Donald Trump stops at Tony & Nick’s before a rally in Philadelphia

Official records are insufficient, but on a balmy Saturday, Donald J. Trump may have become the first presumptive presidential candidate in American history to buy cheesesteaks from three different South Philadelphia suppliers.

Perhaps that’s not too surprising, given that the stakes – that is, the stakes – are so high in Pennsylvania in presidential campaigns.

On his way to Saturday’s rally at Temple University, Trump chose Tony & Nick’s on Oregon Avenue in South Philadelphia for a steak break.

This is the original location of Tony Luke’s, which has been in operation for 30 years, but the name was changed to Tony & Nick’s after a family feud that inspired an IRS tax fraud case.

Last year, Trump made an arranged visit to Pat’s King of Steaks after missing the Moms for Liberty summit. There, he was joined by members of Moms for Liberty, as well as the Federation of Black Conservatives.

Pat’s, of course, is a longtime neighbor and rival of Geno’s, and perhaps the Republican candidate wanted to make sure he had his base covered.

Geno’s happened to be his choice during the 2016 campaign.

Geno’s was the subject of controversy two decades ago when owner Joey Vento, who died in 2011, posted a sign insisting that customers order in English.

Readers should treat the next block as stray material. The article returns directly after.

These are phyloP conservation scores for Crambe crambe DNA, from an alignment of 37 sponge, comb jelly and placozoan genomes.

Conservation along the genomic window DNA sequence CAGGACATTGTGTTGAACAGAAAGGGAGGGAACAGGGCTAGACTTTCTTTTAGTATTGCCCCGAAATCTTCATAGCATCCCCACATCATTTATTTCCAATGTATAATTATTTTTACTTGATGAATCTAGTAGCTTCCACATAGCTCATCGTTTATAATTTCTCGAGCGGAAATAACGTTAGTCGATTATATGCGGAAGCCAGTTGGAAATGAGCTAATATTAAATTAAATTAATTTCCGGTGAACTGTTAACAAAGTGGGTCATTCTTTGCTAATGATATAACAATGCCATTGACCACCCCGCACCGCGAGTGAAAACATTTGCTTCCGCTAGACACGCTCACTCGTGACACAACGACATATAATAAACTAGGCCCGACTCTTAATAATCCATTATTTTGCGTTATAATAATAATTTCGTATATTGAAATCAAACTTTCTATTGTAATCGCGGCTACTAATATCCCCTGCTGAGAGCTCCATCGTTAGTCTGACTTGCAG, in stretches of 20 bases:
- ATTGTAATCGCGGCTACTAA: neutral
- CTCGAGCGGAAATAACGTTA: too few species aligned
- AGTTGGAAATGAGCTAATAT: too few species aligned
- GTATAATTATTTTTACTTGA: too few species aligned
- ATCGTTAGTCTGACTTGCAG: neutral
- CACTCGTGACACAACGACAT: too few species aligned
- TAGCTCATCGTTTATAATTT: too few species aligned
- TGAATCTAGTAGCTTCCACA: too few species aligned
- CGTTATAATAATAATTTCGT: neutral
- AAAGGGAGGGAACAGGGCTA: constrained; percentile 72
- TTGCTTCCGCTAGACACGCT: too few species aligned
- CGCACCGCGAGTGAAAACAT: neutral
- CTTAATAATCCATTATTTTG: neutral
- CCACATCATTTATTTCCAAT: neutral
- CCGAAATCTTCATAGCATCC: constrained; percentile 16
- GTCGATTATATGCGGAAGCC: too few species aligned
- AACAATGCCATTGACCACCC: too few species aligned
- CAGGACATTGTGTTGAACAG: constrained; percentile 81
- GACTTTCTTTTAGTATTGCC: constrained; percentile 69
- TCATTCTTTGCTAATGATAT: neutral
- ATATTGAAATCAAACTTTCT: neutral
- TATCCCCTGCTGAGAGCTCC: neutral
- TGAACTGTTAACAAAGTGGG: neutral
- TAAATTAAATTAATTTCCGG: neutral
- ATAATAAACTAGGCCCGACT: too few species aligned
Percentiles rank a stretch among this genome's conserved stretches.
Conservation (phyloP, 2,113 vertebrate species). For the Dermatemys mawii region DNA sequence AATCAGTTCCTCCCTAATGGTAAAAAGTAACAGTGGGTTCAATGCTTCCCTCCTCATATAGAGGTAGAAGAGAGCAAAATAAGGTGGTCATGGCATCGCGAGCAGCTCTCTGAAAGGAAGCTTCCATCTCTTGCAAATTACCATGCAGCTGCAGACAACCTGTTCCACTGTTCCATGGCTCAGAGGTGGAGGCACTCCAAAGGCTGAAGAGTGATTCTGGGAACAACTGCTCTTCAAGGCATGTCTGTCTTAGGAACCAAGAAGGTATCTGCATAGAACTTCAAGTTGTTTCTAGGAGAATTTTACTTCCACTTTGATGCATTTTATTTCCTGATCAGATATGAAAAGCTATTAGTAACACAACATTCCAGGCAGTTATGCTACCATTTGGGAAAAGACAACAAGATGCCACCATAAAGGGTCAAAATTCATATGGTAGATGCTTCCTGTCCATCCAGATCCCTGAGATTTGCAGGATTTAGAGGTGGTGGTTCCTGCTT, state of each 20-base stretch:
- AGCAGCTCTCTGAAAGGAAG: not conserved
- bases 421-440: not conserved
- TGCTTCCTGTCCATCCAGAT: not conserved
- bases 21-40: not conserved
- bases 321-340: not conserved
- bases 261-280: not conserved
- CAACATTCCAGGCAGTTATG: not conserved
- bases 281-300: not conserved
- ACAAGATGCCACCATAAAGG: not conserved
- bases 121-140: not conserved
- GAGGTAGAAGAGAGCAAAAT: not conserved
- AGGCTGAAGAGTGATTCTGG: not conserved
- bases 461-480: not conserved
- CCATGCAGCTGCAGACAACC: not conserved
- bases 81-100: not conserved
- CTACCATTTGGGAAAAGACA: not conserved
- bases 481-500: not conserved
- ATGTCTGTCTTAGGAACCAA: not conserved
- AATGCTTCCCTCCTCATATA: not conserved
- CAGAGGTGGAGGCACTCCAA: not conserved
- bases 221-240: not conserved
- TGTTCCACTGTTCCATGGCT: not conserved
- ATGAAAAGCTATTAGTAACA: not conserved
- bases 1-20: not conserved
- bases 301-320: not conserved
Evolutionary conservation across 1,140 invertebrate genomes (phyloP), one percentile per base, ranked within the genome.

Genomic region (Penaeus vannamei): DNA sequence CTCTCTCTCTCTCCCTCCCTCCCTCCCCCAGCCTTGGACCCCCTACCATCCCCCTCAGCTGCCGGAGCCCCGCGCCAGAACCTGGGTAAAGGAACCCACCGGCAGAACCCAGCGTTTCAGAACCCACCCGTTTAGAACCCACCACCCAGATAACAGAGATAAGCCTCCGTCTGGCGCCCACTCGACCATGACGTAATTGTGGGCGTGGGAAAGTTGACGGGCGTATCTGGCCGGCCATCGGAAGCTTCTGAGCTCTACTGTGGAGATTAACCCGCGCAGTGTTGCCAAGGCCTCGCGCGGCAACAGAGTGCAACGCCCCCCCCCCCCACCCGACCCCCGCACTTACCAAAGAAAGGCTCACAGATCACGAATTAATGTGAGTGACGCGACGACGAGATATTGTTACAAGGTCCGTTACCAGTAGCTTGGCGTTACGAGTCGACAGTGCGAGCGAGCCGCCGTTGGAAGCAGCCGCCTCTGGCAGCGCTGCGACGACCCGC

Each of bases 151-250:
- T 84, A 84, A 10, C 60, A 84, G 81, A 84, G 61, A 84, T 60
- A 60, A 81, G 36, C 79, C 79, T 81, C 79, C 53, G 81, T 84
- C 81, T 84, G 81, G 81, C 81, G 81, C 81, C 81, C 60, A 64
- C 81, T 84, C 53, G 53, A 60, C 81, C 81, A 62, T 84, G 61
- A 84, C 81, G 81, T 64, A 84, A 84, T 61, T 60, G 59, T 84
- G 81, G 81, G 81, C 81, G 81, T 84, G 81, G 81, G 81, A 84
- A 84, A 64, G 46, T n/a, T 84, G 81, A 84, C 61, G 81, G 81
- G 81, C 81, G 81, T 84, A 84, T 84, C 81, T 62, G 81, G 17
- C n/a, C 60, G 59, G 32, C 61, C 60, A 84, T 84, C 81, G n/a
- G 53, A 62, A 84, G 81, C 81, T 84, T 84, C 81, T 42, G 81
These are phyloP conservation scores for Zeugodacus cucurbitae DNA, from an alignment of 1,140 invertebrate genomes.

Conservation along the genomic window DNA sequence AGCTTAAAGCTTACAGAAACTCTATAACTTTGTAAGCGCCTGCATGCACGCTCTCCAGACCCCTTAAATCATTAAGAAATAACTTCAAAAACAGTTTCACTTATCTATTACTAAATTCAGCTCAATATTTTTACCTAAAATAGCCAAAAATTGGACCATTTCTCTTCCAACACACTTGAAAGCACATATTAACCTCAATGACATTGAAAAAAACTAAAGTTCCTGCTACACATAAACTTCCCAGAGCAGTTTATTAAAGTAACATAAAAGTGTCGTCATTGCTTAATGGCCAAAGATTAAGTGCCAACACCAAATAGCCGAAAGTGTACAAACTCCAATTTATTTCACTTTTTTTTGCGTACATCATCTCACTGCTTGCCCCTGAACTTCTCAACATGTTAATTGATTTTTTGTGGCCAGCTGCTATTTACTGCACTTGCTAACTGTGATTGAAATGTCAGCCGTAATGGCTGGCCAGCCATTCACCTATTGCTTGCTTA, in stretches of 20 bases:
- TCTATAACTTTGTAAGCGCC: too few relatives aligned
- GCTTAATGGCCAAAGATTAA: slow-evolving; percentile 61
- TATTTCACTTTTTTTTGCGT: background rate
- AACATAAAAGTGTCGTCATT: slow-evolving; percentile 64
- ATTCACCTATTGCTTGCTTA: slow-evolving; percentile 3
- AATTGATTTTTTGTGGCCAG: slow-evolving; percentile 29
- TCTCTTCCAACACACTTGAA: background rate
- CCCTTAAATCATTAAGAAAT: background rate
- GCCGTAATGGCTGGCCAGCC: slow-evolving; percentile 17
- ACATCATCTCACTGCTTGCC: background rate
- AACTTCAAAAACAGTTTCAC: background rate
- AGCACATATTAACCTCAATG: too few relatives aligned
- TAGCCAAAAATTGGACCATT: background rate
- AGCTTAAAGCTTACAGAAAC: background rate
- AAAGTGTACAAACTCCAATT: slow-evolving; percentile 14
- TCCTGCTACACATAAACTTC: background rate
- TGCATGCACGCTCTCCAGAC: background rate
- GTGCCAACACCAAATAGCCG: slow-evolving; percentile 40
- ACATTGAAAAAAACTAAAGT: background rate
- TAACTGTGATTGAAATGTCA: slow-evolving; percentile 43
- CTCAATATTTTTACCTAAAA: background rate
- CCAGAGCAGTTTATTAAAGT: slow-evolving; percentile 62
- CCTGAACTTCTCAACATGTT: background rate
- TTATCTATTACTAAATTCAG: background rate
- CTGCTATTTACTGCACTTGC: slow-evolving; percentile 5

As for Saturday, it was unclear whether Trump ordered the steak “with” or “without.”

Consuming (or at least purchasing) Philly cheesesteaks has become a staple of presidential politics, and that likely has everything to do with the electoral value of the Commonwealth of Pennsylvania, which was a hit in the last election.

(And when was the last time you heard of candidates ordering a New Jersey pork bun?)

When he was a candidate, Democrat Barack Obama visited South Philadelphia in April 2008, but begged to eat a cheesesteak. He returned in 2010 as President Obama and bought one at the Reading Terminal Market.

Perhaps the most notable cheesesteak campaign came in 2002, when Senator John Kerry had the audacity to order one with heretical Swiss cheese at Pat’s.

Our food critic Craig Laban wrote, “The Massachusetts Democrat might as well have asked for cave-aged Appenzeller.”

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